9. Pandora One upgrade
If you’re as sick of those pesky Pandora ads interrupting your music (and workflow) as I am, you may want to ask for the gift of a Pandora One upgrade. For $36 per year or $3.99 for a one-month subscription, you can eliminate ads completely, enjoy higher audio quality and remove the daily 12-song skip limit. Happy listening!

Reference Link:

9 Holiday Gift Ideas That Will Take Your Career to the Next Level

Tis the Season of Gift Giving


It’s the gift giving season and many are wrestling with the decision of whether or not to buy a co-worker or boss a gift. Often times people struggle with the idea of what to get, how much to spend and what if they do not have it to give at all. We have become so stressed and worried about the gifts we give and the perceived image if we do not give. Well, here’s some gift giving rules for the workplace to help you out this season.


Research the office gift giving policy. There may or may not be an official rule on gift giving. Knowing the specific guidelines will take pressure off of you and give you a clear course of action.

Ask around. If it’s your first year on the job you may not be familiar with how the holidays are celebrated in the office. Ask your coworkers what they have done in the past and what plans are in place for the upcoming holiday season. If it’s all still up in the air, feel free to contribute your thoughts at the next staff meeting or around the office kitchen or where people usually congregate to discuss what’s going on.

Understand that companies vary from place to place. Some clients will gladly accept a nice bottle of wine or box of fruit while others aren’t allowed to receive gifts of any kind. Call the company and ask about their specific gift giving policy before sending something that your client cannot accept.

Determine what types of gifts are appropriate for your company gift exchange. Every business is different and what is acceptable in one office may be inappropriate for another. A casual tech company may have a more relaxed gift giving policy than a large corporation with hundreds or even thousands of employees. Good taste and sound judgment come into play when determining what to buy.

Give something thoughtful. The gift doesn’t have to be expensive but it should be well planned. If you know who will be receiving your gift, put in a little time to get something your coworker will appreciate. Wrap it carefully and include a bow. If you give a gift card, make sure it is to a store or coffee shop you know they will enjoy.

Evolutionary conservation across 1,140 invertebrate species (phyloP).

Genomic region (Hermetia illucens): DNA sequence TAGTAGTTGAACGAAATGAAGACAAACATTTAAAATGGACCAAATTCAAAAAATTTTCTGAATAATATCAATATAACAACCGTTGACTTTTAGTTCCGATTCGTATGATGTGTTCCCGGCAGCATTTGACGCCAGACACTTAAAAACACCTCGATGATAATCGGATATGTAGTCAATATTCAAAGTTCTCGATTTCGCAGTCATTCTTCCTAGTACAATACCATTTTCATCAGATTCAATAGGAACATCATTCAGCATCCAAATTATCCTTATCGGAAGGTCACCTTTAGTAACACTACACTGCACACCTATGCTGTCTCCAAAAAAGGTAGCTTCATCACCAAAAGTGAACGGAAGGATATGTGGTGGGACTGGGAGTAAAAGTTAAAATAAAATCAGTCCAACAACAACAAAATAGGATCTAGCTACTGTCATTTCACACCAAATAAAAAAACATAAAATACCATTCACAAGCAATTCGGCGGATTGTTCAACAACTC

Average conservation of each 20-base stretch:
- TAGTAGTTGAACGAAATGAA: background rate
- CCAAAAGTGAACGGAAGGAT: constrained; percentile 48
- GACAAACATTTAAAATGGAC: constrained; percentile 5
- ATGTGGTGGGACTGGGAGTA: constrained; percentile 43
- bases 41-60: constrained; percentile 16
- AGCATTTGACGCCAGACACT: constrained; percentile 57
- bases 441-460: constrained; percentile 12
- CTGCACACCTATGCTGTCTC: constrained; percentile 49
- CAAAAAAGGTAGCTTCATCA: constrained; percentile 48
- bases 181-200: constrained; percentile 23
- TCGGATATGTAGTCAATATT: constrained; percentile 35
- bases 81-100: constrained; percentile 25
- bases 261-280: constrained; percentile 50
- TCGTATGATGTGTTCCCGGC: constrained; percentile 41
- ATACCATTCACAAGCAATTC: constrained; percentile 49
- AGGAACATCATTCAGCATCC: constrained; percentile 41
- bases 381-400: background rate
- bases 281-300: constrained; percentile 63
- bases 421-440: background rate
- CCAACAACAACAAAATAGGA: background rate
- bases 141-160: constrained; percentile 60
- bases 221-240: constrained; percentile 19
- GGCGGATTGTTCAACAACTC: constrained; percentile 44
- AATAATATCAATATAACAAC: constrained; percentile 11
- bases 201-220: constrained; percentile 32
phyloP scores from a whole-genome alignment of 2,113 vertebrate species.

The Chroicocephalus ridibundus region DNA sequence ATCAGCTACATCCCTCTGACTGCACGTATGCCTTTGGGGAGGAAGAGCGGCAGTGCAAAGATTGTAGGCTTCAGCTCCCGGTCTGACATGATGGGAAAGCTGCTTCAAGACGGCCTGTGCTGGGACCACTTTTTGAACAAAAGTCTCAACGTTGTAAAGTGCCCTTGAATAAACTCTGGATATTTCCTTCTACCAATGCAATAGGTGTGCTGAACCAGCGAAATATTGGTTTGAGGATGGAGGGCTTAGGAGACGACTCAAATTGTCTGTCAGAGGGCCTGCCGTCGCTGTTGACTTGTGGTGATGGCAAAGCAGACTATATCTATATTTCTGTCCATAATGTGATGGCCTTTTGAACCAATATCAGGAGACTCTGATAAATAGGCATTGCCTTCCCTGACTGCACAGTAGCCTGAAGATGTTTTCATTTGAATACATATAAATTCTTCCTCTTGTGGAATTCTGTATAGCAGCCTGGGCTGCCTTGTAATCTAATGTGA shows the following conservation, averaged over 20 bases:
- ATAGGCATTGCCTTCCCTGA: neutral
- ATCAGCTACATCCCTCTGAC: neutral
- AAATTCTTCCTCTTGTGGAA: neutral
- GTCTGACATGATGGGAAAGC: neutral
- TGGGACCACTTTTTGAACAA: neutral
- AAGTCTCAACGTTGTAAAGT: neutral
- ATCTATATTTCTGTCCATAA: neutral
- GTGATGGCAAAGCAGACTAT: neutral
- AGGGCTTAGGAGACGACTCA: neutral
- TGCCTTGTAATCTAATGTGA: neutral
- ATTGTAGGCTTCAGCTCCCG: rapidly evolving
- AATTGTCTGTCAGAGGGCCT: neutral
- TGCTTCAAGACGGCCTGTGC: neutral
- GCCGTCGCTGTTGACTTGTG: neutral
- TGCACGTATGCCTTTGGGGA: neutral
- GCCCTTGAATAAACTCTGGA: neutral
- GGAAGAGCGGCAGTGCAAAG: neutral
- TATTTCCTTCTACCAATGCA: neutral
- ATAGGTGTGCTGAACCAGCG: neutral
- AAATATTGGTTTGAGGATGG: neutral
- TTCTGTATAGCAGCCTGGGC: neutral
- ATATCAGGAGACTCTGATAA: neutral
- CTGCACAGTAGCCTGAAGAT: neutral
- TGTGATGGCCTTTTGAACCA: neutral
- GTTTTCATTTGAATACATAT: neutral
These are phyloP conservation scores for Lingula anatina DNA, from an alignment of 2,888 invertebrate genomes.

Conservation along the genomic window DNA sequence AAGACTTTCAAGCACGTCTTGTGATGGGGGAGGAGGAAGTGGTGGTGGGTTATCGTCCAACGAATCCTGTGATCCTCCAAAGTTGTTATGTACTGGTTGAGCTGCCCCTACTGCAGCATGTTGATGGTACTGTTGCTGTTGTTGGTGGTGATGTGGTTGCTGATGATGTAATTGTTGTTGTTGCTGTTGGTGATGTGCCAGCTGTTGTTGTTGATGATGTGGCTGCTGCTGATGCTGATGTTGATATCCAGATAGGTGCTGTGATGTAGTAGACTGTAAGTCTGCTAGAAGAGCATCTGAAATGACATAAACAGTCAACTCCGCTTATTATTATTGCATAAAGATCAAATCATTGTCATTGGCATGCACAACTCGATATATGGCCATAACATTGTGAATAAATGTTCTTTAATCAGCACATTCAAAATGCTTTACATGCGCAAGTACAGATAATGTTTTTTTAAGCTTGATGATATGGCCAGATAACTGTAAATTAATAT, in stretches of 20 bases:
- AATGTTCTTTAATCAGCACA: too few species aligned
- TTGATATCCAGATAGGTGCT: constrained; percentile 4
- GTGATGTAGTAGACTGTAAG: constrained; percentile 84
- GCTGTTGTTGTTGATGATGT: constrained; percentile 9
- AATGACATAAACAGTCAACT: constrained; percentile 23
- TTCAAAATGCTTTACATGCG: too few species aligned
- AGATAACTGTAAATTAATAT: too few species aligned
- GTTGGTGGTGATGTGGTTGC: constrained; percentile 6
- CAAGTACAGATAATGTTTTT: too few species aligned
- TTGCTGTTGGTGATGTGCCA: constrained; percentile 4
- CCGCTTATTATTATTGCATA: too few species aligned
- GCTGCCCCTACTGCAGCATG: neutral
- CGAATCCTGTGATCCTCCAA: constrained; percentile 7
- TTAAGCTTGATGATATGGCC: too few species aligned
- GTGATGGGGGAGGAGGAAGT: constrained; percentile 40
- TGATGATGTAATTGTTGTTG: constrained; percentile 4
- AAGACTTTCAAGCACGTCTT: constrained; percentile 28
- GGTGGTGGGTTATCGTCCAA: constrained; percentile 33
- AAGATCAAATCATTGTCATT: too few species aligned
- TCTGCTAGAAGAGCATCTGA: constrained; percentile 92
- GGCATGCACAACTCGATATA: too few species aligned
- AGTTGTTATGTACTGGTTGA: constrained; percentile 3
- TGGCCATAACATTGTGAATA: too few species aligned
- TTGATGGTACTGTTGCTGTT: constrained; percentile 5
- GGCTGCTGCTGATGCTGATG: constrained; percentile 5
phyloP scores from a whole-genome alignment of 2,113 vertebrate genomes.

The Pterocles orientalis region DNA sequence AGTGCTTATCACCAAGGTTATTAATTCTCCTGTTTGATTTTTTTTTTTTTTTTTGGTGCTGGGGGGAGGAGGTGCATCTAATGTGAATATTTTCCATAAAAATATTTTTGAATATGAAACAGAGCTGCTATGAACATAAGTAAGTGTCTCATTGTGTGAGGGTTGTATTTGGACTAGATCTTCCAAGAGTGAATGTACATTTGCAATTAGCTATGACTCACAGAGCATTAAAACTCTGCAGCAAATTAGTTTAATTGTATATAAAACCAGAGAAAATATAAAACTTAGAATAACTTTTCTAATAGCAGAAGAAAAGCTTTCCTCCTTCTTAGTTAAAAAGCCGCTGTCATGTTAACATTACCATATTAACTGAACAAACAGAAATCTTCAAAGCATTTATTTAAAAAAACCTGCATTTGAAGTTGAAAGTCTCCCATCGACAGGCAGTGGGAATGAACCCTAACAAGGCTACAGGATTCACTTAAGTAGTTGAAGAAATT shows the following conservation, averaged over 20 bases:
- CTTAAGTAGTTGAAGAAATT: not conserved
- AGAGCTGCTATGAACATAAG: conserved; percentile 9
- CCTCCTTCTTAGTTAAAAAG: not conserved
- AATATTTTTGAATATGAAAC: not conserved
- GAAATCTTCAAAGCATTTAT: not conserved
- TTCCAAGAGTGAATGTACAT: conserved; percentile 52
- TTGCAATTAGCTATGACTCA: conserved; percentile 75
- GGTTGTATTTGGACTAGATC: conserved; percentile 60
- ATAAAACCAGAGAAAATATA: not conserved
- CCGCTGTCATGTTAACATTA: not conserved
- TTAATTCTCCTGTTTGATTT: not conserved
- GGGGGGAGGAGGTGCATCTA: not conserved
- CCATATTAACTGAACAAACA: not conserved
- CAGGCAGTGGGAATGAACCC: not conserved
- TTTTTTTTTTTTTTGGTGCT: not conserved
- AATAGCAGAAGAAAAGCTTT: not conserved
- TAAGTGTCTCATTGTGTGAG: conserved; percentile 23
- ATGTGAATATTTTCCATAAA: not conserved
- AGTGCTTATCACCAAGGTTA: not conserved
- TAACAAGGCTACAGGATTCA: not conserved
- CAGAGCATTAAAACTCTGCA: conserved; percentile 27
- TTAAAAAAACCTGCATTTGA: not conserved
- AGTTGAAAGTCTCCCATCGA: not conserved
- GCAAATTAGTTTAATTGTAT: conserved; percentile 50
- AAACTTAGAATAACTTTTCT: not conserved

Stay away from gifts that are too personal for the workplace. Perfume, clothing, jewelry, and Fifty Shades of Grey are all inappropriate gifts for the office. And save the gag gifts for friends and family; the risk of a misunderstood joke giving offense in the office is too high.

Stay within the designated budget. If there is a spending cap, don’t embarrass others by giving a much larger or smaller gift. Either way, someone will feel uncomfortable when they unwrap your gift box. Office gift exchanges should set a low dollar limit so that people who do want to take part can do so, no matter what their budgets. You might even consider a lower-cost, less traditional event like a sock exchange, where everyone buys one pair of the most garish socks they can find.

If your office organizes a gift exchange, make it opt-in rather than opt-out. Most people feel awkward declining to participate, so asking people to sign up if they’re interested is more considerate than making someone announce that they don’t want to take part.


Don’t give a gag gift. You don’t know how other people will react to what you perceive as harmless fun. Steer clear of anything political, religious or too personal. Even if they don’t appear to be offended, what is funny to you may not be as humorous to someone else.